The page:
What would you think if a member or members of your class put their heads down on the desk and fell asleep during your lesson? Sleeping certainly falls outside of the expected behaviours for a classroom, so after your annoyance gives way to concern you may be thinking that this student is experiencing insomnia at night or perhaps even feeling depressed and lacking the motivation to maintain focus. We would be unlikely to consider this “normal” behaviour.
I stumbled across an intriguing photograph of an entire class asleep at their classroom desks on the Guardian’s website. This photo is part of a series of 15 pictures of classrooms from around the world (“Quiet at the back: classrooms around the world – in pictures”; photos by Julian Germain; 14th September 2012) which have scope for a number of uses in the classroom across the school. This photo struck me particularly because the behaviour depicted illustrates the need to consider culture and context when judging behaviour as normal or abnormal. In the case of these students not sleeping would have be the abnormal behaviour, the sleeping simply a cultural phenomenon.
AQA A: AS, Unit 2 – Psychopathology
In Unit 2 of their AS studies students following AQA spec A will become familiar with 3 definitions of abnormality (deviation from social norms, deviation from ideal mental health and failure to function adequately) and the limitations of these definitions. In the case of “deviation from social norms” it is useful to have examples of behaviours that might be considered normal in one context or culture and not in another to demonstrate the relativity of norms. A discussion based on this photograph should lead students to discussing cultural relativity and the importance of context.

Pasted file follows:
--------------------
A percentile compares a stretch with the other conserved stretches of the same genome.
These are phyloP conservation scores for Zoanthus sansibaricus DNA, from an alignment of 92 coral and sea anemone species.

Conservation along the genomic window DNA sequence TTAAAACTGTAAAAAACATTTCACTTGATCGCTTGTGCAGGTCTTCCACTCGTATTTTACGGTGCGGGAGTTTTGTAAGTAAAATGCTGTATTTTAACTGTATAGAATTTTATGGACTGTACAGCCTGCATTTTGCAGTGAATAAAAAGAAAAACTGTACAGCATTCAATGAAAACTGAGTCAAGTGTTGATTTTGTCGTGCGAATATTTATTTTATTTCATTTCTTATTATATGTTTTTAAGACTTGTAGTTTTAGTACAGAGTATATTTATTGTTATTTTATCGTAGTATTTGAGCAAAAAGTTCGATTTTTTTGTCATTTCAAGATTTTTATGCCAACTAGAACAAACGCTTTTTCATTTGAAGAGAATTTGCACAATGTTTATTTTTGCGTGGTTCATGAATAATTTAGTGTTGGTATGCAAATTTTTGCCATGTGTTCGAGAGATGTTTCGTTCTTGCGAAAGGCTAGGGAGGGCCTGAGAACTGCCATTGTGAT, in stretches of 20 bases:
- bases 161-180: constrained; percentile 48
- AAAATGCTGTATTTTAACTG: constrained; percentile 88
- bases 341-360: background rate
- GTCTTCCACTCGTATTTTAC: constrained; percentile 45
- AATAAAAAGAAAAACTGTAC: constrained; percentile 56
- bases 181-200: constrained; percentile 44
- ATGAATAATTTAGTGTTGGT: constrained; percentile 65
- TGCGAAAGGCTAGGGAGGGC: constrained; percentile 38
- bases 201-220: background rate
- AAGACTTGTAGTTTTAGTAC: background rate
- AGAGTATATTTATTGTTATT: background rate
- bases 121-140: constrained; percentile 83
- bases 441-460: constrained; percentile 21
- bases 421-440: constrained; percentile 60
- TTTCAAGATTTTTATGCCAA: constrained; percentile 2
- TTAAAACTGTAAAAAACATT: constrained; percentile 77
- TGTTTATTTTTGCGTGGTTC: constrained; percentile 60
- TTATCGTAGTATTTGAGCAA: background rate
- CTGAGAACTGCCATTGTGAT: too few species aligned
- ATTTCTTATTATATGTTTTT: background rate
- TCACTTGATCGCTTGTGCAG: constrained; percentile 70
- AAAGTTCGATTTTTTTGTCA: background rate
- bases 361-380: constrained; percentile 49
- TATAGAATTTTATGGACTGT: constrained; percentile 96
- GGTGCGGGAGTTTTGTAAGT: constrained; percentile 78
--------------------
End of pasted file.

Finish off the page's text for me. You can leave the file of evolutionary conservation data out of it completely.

The idea that follows is one suggestion of how this photograph might be used as a learning resource.
Using the picture as a classroom resource
Display the photo (number 12 of the 15) of sleeping students in a school in Taiwan and ask students 4 questions:
- What is happening in this picture?
- Where is this happening?
- What might have happened before?
- What might happen next?
This could be a lesson starter activity. Ask students what they would think if they walked past a classroom and saw this in their school/college. Is this normal or abnormal? Explain the context once a discussion has taken place (outlined with the photo) and then discuss the issues it raises. Go on to discuss the definitions of abnormality and ask students to identify which definition this example poses difficulties for.
Thinking ahead to A2 Psychology
If you plan to teach biological rhythms and sleep for A2, you could drop in the idea that the dip after lunch in body temperature means that sleeping at this time is actually quite good idea as a teaser for this topic. You could even discuss this example of sleeping in relation to cultural differences in sleep patterns.